BOSTON -- Pedro Ciriaco played his 15th game as the Red Sox's leadoff hitter on Friday night against the Orioles, and yet manager Bobby Valentine couldn't put his finger on the reasons why.
Ciriaco has drawn just six walks in 65 games this season -- the lowest walk total of any Major League player with at least 220 plate appearances -- but Valentine says Ciriaco just makes sense in the first spot.
"With this mix, I just think it's a good blend of our talents to have him there," Valentine said.
While Ciriaco's .313 on-base percentage leaves much to be desired, he has continued to produce quality at-bats and carried a .294 average into Friday's game. As a leadoff hitter, he boasts a .316 average and has scored 12 runs in 14 games.
Perhaps more impressive, Ciriaco has stolen 15 bases and has yet to be caught. Valentine said he's given him the green light to steal whenever he feels appropriate.
There's little question that Ciriaco has done well out of the spot, but it's a testament to Valentine's managing style that he would use a player with one of the lowest walk rates in the entire league out of the top spot in the batting order.
Iglesias: 'Every day you're learning something'
BOSTON -- There was a moment during Thursday night's 7-4 loss to the Rays that left Jose Iglesias looking more and more like he fit on a Major League roster.
After smashing a ninth-inning home run -- a no-doubter that cleared the first few rows of seats in deep left-center field -- Iglesias ran hard around the bases without cracking a smile.
When Iglesias walked into the dugout, his teammates gave him the silent treatment for a moment, so he calmly put his bat and helmet away and sat down.
It was his first career homer, but the 22-year-old hardly looked phased.
Iglesias was eventually mobbed, high-fived, smacked and hugged.
"It was just one, but I really enjoyed it," he said on Friday. "I've just been feeling great the last few days. I feel more comfortable on the field, but also off the field."
If Iglesias can build off some of that momentum after his 3-for-4 performance, he could open some eyes as he continues to build a resume he hopes will land him a starting job next spring.
The Cuban defector signed an $8.25 million deal over four years which began after the 2009 season, so he still has two more years with the Red Sox to prove his worth as an everyday player.
The defensive whiz has just five hits in 39 at-bats with the Sox in 2012, though, and three of the hits came on Thursday.
Although the Sox are just playing out the string, he doesn't mind being judged on such a small sample size.
"Baseball is always the same," he said. "We're in the big leagues, we're facing big league pitchers and we have fun. That's all we can do in this game.
"Every day you're learning something. You never stop learning."
Meanwhile, Mike Aviles has become somewhat of an odd man out, getting just three at-bats in the last five games. Valentine said he had no idea how much playing time Aviles would get down the final stretch.
"I wish I had that figured out, for his sake," Valentine said. "I'm not sure. ... I know he has 500-plus at-bats and he's had a heck of season."
Stewart called up, likely to get one more start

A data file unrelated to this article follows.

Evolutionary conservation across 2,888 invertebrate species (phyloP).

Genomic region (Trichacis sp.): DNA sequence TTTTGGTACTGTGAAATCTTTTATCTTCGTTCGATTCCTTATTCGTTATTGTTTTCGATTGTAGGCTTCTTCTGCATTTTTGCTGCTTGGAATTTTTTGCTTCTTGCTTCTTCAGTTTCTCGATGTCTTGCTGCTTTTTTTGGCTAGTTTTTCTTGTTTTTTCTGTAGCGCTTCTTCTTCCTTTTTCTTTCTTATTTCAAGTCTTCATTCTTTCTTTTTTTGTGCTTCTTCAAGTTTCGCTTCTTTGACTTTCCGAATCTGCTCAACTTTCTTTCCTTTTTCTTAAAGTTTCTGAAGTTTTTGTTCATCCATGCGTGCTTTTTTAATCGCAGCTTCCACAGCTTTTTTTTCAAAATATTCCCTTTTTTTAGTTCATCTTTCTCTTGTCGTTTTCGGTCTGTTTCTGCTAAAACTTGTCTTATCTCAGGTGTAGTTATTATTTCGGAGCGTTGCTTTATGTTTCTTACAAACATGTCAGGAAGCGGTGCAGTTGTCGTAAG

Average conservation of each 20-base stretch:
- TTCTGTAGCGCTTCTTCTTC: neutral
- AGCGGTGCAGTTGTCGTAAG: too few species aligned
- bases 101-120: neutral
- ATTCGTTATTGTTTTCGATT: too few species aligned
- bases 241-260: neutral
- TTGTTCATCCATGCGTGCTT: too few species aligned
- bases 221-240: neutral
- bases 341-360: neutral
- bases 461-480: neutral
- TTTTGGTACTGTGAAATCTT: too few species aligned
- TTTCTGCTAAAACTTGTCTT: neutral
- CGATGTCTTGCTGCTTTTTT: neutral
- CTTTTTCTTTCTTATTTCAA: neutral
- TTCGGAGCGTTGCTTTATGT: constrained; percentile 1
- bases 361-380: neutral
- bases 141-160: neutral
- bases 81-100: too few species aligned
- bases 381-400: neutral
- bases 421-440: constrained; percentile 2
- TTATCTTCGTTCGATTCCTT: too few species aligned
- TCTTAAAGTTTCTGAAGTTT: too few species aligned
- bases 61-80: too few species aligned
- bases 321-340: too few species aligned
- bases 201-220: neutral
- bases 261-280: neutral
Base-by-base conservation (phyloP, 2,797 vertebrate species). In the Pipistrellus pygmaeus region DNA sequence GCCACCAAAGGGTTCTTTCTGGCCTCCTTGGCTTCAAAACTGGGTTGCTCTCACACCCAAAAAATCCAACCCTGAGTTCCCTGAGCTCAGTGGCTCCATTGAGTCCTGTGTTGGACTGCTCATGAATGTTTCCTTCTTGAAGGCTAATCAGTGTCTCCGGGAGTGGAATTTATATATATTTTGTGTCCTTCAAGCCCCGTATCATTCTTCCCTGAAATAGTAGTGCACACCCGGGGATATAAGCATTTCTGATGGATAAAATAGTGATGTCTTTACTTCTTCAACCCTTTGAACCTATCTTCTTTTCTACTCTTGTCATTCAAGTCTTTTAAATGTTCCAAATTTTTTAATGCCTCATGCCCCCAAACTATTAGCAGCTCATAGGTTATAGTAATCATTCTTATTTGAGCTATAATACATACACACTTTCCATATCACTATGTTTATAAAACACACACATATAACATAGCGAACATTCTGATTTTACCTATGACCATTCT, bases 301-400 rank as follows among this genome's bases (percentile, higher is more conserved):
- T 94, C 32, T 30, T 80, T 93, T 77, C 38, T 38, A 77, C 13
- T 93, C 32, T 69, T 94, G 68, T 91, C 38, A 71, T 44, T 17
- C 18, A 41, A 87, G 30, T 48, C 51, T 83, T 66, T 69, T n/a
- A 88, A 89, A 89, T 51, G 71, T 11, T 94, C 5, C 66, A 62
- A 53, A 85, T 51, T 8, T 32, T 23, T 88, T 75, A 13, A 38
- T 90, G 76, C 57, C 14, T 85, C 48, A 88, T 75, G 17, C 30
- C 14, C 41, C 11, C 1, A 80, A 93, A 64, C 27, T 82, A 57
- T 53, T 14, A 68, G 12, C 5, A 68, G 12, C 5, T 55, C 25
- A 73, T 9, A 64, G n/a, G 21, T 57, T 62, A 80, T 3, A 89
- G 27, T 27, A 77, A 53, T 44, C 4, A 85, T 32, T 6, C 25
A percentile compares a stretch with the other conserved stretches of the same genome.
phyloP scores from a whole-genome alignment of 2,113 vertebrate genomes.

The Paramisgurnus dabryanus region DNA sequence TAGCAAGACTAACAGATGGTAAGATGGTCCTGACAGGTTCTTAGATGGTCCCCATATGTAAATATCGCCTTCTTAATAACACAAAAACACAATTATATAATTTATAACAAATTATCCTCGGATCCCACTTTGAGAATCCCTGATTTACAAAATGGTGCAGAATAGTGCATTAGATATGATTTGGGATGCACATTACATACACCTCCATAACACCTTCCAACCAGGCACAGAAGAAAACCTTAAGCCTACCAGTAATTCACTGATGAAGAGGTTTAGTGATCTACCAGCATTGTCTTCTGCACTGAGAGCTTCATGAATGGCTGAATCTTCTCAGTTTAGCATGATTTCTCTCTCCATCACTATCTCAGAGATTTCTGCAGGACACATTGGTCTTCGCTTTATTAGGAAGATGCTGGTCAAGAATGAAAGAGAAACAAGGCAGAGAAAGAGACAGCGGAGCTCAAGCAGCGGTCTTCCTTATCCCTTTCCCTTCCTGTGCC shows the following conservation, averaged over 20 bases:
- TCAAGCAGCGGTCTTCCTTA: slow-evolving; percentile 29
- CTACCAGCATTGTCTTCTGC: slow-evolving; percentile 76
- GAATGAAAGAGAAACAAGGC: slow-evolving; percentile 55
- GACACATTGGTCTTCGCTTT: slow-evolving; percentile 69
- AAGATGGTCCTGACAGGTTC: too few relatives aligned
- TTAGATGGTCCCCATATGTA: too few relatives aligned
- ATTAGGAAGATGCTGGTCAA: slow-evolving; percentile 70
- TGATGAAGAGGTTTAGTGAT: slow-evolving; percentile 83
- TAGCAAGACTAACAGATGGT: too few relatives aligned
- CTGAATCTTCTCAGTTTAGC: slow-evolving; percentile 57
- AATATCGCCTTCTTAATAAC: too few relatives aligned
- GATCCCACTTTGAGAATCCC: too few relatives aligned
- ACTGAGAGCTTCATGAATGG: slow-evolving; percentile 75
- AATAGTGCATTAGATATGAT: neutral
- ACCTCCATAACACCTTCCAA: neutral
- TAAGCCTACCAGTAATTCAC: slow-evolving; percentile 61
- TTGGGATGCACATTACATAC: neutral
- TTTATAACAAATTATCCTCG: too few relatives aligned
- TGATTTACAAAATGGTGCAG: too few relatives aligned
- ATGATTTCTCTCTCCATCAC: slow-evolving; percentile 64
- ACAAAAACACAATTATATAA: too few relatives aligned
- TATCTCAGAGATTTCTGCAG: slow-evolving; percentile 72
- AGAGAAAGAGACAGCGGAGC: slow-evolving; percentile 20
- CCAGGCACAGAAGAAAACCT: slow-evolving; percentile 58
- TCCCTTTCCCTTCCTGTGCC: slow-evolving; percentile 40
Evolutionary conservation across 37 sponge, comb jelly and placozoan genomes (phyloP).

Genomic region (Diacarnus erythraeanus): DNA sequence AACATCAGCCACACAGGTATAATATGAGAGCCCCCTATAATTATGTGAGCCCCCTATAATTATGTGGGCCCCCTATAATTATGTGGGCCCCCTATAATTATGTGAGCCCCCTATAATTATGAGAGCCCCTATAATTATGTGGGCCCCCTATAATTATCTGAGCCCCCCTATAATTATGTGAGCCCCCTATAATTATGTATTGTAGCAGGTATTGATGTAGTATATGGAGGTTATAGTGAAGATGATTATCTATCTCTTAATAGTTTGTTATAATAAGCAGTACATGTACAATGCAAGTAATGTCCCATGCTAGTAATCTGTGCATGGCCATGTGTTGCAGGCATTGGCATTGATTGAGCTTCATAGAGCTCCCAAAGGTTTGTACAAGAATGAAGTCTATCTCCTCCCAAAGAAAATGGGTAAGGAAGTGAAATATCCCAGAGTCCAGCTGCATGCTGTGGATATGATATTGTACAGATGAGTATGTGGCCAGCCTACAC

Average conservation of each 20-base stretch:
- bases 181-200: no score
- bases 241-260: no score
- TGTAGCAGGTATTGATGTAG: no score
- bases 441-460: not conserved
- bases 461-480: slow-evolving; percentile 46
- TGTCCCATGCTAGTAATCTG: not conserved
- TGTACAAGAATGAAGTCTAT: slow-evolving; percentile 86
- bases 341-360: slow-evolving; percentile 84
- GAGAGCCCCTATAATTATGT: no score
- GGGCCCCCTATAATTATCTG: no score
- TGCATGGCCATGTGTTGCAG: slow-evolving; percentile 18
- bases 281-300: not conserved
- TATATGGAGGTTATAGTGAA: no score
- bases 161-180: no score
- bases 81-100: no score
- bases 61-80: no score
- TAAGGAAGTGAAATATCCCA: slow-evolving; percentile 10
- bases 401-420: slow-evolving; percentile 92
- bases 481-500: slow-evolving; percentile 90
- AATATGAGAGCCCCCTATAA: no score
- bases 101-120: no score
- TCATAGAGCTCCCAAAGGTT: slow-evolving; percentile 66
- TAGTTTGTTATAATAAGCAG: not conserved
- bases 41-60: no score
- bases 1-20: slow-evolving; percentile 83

BOSTON -- The last (and first) time Zach Stewart took the mound for the Red Sox was a disaster. The 25-year-old righty surrendered nine earned runs over three innings in a losing effort to the Angels on Aug. 29.
Manager Bobby Valentine will give Stewart at least one more chance to leave an impression on the Boston front office in a start that will likely come against the Orioles next Friday -- the first in a three-game series that could help decide the fate of the American League East or AL Wild Card race.
The former third-round Draft pick put up fair numbers with Triple-A Pawtucket this season, going 3-5 with 42 strikeouts to 14 walks and a 3.94 ERA over 11 starts. His career ERA in 100 1/3 Major League innings is 6.55.
Stewart was one of three additions to the Red Sox's roster made before Friday's game.
Third baseman Danny Valencia and right-handed pitcher Pedro Beato were also in uniform, and Valentine said both will likely be used in reserve roles whenever needed over Boston's final 11 games.
On second thought, Jacoby Ellsbury probably shouldn't have played in Thursday's 7-4 walk-off loss to the Rays.
That's what Valentine told reporters before Friday night's tilt with the Orioles in which Ellsbury's name was not in the lineup, citing a "little situation" that the outfielder has been dealing with.
Valentine said he was unsure how to explain Ellsbury's latest injury, but "we're making sure it's nothing more than a little situation."
With six of the Sox's last 11 games against the Orioles, Valentine was asked what it felt like to try to play spoiler in the opposition's run to an AL East title.
"I don't get a lot of glee out of other people's misery," the manager said, "but I want our team to play as well as they can in front of our fans, because this is their last homestand. They've given everything they've got every time they go out on the field. The guys have a lot of pride. We'll try to do our best."
Daisuke Matsuzaka will have his next turn in the rotation skipped but will likely make one last start this season, Valentine said. Clay Buchholz, Jon Lester, Felix Doubront and Aaron Cook all figure to get two more.
Dustin Pedroia was supposed to get Friday's game off, after arriving back to his Boston home (and newborn child) at 4 a.m. ET on Friday due to a long flight from Florida. But when Valentine suggested the idea, Pedroia wouldn't let it happen.
"That's Dustin," Valentine said. "You got to love him."
Jason Mastrodonato is a contributor to MLB.com. This story was not subject to the approval of Major League Baseball or its clubs.